Known as the ARC, the Trustees Archives & Research Center in Sharon is the hub of our organization’s historical, curatorial, and institutional repositories.
The Trustees Archives & Research Center (ARC) cares for and curates Trustees’ history, providing researchers, Trustees staff, and the public access to thousands of historical documents, images, and artifacts. Our collection includes an ever-growing repository of research materials, from letters written during the Civil War to books inscribed by Ralph Waldo Emerson, from Trustees founder Charles Eliot’s scrapbook to ribbons for prize-winning pigs. The collections cover a range of contexts—from Colonial dairy practices to the China Trade to the origins of the land trust movement—revealing not just the history of our reservations and our role in the land trust movement, but the society and times in which they existed. Researchers are encouraged to review online property collection finding aids before scheduling an appointment.
On this property, the three existing buildings have ties to the former Sharon Sanatorium for Pulmonary Disease, which operated from 1891 until 1949. The largest is the ARC building, built in 1916, as the children’s pavilion of the Sharon Sanatorium, caring for youth afflicted with tuberculosis. The Kendall family purchased the property after the Sanatorium’s closing, and in 1956 opened the building as the Kendall Whaling Museum, which remained in operation until 2001 when its massive collection was merged with the New Bedford Whaling Museum.
The ARC opened in 2008 to safely store institutional history, Trustees governance records, property stewardship materials, as well as over 100 historical collections about the properties. There are 7,500 square feet of climate-controlled storage for archives and curatorial objects on the first floor, as well as 6,000 linear feet of high-density compact shelving.
A second building served as the Matrons’ Quarters for the sanatorium. Currently it is privately rented by The Trustees. And a third smaller, stone building, that was once the X-Ray Pavilion for the sanatorium, is now the Maps & Plans Center (MAPC). There are currently over 7,600 individually identified maps, plans, and aerials at MAPC.
Researchers are encouraged to email email@example.com any queries regarding the Trustees’ sizeable, and growing, repository. Selections from the ARC’s digital collections are available on our Collections page.
For more information about the Trustees’ wide variety of collections, including those open to the public at our historic houses, estates, and museums, visit our Collections page.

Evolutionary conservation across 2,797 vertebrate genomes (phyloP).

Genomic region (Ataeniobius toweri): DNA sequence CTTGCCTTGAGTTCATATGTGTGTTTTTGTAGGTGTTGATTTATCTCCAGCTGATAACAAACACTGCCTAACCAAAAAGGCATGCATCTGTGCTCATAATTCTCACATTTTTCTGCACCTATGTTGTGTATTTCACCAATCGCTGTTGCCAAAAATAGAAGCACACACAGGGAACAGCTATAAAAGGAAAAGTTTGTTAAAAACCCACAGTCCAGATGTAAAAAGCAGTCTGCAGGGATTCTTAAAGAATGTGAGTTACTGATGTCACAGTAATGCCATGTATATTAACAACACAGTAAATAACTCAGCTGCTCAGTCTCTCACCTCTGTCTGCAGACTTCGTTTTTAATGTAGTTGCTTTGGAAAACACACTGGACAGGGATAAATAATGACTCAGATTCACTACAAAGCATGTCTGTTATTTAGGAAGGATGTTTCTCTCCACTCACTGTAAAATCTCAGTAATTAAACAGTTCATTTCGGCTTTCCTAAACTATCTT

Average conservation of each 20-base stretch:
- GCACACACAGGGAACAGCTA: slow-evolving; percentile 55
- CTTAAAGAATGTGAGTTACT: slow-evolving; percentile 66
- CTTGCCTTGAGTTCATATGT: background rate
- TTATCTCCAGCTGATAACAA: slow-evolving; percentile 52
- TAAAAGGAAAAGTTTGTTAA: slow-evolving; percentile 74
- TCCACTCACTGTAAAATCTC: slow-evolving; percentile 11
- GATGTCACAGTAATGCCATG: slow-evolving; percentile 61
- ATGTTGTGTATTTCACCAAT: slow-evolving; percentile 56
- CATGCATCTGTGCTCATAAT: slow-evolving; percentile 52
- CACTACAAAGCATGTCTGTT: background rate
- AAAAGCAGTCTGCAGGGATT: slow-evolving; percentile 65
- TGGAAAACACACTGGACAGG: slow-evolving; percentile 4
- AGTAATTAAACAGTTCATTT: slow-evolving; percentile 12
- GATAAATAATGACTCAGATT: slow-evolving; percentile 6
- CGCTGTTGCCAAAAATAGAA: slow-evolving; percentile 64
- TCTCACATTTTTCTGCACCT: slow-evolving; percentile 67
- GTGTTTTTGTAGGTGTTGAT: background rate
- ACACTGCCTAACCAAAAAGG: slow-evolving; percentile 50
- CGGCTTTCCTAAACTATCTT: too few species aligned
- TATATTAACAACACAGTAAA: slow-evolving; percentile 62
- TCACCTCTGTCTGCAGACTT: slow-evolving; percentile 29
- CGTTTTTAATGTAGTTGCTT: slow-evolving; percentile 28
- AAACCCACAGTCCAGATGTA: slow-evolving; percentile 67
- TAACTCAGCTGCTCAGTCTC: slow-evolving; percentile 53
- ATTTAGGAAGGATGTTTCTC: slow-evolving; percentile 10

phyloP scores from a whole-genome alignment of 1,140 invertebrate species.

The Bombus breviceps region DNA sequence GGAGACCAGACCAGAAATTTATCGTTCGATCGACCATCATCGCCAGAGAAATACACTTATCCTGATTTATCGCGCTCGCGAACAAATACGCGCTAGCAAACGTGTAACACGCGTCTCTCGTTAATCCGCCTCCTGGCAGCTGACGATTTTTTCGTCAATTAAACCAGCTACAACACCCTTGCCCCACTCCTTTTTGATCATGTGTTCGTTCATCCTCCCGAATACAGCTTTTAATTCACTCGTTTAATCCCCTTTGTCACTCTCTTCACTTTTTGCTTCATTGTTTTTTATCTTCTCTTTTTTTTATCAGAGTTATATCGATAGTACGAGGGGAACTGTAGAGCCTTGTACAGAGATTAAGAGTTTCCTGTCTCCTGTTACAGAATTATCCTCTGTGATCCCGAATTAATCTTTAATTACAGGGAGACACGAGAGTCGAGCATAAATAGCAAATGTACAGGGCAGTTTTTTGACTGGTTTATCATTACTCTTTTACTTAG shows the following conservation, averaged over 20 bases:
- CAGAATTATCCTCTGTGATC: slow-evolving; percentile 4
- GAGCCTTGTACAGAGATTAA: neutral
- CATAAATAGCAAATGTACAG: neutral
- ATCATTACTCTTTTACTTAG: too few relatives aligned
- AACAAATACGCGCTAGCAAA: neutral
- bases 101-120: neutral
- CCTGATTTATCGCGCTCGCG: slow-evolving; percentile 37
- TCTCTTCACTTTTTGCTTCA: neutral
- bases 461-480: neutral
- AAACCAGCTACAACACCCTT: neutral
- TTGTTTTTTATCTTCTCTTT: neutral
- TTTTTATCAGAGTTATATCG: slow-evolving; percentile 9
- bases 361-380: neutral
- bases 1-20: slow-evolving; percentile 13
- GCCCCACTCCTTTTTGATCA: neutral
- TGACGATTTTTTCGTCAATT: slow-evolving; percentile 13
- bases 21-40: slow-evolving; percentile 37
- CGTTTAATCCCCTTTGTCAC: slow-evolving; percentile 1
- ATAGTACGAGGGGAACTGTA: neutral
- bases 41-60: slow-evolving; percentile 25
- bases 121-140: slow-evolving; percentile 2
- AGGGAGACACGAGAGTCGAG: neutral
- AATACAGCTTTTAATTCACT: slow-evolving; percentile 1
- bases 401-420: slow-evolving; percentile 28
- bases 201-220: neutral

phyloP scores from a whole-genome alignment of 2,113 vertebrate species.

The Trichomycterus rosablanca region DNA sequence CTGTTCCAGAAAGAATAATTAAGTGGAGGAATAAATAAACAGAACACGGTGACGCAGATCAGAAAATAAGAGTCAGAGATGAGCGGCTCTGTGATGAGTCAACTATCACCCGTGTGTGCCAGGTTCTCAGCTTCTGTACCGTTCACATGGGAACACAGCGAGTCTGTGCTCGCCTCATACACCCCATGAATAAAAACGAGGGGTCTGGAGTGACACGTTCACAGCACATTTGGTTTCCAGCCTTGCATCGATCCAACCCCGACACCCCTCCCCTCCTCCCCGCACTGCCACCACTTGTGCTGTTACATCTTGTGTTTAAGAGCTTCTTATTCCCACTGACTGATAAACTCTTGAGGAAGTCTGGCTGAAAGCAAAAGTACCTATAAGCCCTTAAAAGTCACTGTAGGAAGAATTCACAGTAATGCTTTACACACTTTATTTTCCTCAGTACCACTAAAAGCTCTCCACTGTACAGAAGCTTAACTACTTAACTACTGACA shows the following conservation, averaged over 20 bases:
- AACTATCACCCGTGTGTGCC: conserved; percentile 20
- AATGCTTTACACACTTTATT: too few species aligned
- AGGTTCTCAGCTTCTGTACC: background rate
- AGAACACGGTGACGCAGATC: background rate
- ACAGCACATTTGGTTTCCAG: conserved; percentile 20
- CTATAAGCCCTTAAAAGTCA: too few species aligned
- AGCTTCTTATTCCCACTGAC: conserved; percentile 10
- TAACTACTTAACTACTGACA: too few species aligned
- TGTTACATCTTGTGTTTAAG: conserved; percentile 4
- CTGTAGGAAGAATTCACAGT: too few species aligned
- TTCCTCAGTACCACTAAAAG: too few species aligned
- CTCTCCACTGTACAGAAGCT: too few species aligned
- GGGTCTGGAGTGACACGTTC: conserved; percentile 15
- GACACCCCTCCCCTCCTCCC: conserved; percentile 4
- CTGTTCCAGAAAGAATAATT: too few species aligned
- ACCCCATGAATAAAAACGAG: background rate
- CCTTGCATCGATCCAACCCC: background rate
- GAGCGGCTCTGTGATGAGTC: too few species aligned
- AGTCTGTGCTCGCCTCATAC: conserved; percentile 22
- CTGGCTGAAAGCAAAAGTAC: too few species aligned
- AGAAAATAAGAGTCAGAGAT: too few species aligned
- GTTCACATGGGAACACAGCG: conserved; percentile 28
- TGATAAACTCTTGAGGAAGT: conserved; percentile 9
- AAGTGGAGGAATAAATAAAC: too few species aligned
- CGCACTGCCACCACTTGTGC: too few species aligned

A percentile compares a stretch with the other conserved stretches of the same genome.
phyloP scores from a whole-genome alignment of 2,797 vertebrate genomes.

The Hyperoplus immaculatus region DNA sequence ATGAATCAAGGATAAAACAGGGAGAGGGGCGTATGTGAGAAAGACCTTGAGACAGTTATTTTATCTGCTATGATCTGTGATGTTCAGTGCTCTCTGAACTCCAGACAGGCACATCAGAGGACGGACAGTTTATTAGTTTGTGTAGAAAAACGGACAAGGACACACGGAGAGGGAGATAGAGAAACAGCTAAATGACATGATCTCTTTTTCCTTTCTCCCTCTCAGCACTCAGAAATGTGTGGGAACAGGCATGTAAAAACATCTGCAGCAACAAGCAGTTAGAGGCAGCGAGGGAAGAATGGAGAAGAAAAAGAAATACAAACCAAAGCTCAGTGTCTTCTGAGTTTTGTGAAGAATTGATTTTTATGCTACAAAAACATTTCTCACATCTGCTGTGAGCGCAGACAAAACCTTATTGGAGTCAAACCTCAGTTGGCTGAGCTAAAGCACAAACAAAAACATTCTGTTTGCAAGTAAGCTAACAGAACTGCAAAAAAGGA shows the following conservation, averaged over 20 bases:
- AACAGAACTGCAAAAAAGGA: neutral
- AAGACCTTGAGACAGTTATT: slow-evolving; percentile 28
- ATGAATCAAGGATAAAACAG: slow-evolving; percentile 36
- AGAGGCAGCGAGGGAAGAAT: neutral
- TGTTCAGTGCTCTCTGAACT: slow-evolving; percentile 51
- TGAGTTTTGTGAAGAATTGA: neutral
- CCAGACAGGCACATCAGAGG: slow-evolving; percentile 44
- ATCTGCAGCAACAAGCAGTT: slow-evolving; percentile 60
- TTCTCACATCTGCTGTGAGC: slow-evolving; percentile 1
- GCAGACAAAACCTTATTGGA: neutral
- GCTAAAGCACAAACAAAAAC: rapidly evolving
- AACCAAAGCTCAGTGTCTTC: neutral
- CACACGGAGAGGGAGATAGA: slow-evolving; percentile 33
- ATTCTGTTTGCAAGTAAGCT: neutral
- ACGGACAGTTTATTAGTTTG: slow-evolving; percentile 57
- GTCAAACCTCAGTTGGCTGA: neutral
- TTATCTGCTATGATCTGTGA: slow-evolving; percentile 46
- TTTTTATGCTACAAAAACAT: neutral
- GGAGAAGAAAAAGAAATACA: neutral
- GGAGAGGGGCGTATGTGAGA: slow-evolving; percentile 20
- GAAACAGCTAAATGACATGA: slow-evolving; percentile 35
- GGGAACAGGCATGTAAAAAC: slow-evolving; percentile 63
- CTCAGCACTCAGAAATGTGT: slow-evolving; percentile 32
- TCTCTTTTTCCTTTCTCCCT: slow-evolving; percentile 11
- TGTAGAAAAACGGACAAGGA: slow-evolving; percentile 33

Note: the ARC property itself is not open for public visitation, and has no walking trails; the public may, however, make an appointment to perform specific research about a collection.
By appointment only.
Please call 781.784.8200 or email firstname.lastname@example.org to arrange your visit.
Please contact the ARC via email at email@example.com to set up a research appointment. Upon confirmation, directions will be shared.
As reminder, all visitors must make an appointment before coming here.
The ARC property itself is not open for public visitation, and has no walking trails. The public may, however, make an appointment to perform specific research about a collection. Please email firstname.lastname@example.org regarding your query.
Our collections include some 50,000 objects, 95 cultural landscapes, 72 archaeological sites, seven “libraries” with more 6,000 books, and much more.
deCordova Sculpture Park and Museum and Fruitlands Museum provide dedicated exhibition venues in The Trustees' portfolio
The ARC building’s fascinating history began in 1916, as the children’s pavilion of the Sharon Sanatorium, caring for youth afflicted with tuberculosis. The Kendall family purchased the property after the Sanatorium’s closing, and in 1956 opened the building as the Kendall Whaling Museum, which remained in operation until 2001 when its massive collection was merged with the New Bedford Whaling Museum.
Joan Parker, Jane Bandini, and Maureen Pritzker of the Massachusetts Master Gardeners Association researching the gardens at Appleton Farms.
Rene Wendell (TTOR), Jonathan Pierce (Mass Audubon) and Thomas Tyning (Berkshire Community College) researching S. Waldo Bailey’s materials re: Bartholomew’s Cobble.
Alison Bassett (ARC Manager) and Sarah Hayes (Digital Archivist) review Charles Eliot’s scrapbook after it had been conserved by NEDCC.
ARC interior, stacks.
The Trustees Original Logo, 1891. The organization was known as The Trustees of Public Reservations until 1954.
"For the Purpose of Holding and Opening to the Public Beautiful and Historical Places in Massachusetts," August 1, 1892. From Charles Eliot's Scrapbook, conserved at the ARC.
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